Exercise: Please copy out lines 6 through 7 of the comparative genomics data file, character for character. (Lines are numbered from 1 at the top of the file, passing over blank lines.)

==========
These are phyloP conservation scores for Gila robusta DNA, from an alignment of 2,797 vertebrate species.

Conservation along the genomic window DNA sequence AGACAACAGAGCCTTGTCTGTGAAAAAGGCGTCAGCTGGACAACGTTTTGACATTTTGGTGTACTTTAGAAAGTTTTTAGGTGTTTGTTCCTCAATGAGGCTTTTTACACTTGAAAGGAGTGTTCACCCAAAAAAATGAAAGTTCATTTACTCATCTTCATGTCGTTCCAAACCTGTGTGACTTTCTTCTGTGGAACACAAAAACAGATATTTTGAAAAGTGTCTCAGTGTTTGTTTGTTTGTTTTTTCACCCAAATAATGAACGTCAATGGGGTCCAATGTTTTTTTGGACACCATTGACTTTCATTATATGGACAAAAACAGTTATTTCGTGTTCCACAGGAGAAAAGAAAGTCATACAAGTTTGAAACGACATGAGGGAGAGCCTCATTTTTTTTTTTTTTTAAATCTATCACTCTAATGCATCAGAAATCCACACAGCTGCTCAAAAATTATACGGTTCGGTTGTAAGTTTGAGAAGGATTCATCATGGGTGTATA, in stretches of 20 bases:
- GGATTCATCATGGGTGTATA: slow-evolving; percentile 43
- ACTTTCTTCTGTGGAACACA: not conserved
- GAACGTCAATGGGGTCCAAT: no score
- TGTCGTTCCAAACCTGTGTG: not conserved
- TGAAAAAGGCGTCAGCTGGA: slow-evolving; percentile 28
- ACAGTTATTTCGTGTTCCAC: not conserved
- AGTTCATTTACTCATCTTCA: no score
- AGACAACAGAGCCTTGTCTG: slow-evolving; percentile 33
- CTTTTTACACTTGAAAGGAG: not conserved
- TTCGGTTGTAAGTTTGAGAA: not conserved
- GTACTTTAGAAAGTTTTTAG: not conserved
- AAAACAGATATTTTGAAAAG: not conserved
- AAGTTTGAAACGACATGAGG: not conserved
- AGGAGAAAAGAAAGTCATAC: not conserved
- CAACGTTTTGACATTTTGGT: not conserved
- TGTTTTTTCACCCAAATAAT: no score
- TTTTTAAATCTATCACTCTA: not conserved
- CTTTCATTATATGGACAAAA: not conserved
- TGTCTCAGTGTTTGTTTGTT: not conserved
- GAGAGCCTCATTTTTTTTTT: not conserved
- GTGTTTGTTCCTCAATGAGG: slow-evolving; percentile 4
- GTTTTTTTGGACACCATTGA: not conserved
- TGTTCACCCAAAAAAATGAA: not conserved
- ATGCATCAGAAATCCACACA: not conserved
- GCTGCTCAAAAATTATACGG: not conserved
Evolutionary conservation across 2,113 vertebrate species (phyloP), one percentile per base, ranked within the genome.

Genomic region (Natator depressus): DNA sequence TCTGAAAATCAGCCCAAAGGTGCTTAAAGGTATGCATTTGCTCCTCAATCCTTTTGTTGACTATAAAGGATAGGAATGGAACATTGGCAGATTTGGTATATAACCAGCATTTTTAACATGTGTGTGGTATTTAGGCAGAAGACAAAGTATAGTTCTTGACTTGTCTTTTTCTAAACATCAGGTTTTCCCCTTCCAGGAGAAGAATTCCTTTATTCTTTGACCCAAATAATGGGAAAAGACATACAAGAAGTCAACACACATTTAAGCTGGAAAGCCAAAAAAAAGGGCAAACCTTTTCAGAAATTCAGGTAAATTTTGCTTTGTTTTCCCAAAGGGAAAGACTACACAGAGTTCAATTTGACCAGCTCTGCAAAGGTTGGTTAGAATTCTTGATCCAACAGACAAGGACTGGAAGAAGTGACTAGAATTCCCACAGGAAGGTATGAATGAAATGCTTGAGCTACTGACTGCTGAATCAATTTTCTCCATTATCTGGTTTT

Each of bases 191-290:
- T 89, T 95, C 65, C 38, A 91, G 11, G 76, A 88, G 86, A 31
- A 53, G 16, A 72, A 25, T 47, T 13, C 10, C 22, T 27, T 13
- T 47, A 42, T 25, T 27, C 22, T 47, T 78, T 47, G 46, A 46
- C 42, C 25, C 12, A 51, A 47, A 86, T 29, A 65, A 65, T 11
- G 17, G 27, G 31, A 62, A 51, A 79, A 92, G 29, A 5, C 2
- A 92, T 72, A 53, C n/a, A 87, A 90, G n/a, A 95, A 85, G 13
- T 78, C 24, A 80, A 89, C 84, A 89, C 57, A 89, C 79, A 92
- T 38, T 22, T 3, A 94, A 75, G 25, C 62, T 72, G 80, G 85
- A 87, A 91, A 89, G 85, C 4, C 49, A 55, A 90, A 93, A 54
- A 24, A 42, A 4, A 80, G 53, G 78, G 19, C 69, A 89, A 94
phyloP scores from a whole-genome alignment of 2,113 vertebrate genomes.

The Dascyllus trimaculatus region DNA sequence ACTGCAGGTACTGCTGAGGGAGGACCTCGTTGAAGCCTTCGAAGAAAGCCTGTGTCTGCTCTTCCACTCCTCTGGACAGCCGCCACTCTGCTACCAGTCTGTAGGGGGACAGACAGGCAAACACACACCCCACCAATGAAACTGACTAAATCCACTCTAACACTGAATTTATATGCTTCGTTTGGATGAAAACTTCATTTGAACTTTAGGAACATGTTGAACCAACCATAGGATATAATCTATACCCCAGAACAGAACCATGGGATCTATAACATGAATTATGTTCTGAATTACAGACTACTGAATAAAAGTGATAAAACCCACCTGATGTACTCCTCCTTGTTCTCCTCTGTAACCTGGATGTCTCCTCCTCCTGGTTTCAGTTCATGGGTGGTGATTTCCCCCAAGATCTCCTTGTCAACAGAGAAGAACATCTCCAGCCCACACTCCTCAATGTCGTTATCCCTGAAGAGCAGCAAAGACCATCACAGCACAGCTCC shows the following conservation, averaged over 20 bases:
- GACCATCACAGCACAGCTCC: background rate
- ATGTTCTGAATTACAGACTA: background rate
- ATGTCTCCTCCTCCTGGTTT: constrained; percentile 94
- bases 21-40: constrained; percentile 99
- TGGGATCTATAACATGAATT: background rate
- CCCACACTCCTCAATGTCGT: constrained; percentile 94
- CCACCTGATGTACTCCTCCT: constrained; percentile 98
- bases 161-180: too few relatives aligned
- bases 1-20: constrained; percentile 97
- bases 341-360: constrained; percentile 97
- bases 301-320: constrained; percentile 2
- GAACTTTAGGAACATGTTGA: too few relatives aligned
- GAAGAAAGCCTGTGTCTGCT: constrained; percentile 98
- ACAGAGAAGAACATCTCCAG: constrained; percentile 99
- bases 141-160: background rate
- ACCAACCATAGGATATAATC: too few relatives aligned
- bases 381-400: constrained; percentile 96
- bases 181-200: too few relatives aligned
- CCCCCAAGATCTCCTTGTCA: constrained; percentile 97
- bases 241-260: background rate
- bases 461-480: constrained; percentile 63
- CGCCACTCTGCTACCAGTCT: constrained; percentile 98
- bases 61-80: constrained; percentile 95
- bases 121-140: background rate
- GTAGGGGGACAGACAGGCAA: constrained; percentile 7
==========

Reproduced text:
- TGTCGTTCCAAACCTGTGTG: not conserved
- TGAAAAAGGCGTCAGCTGGA: slow-evolving; percentile 28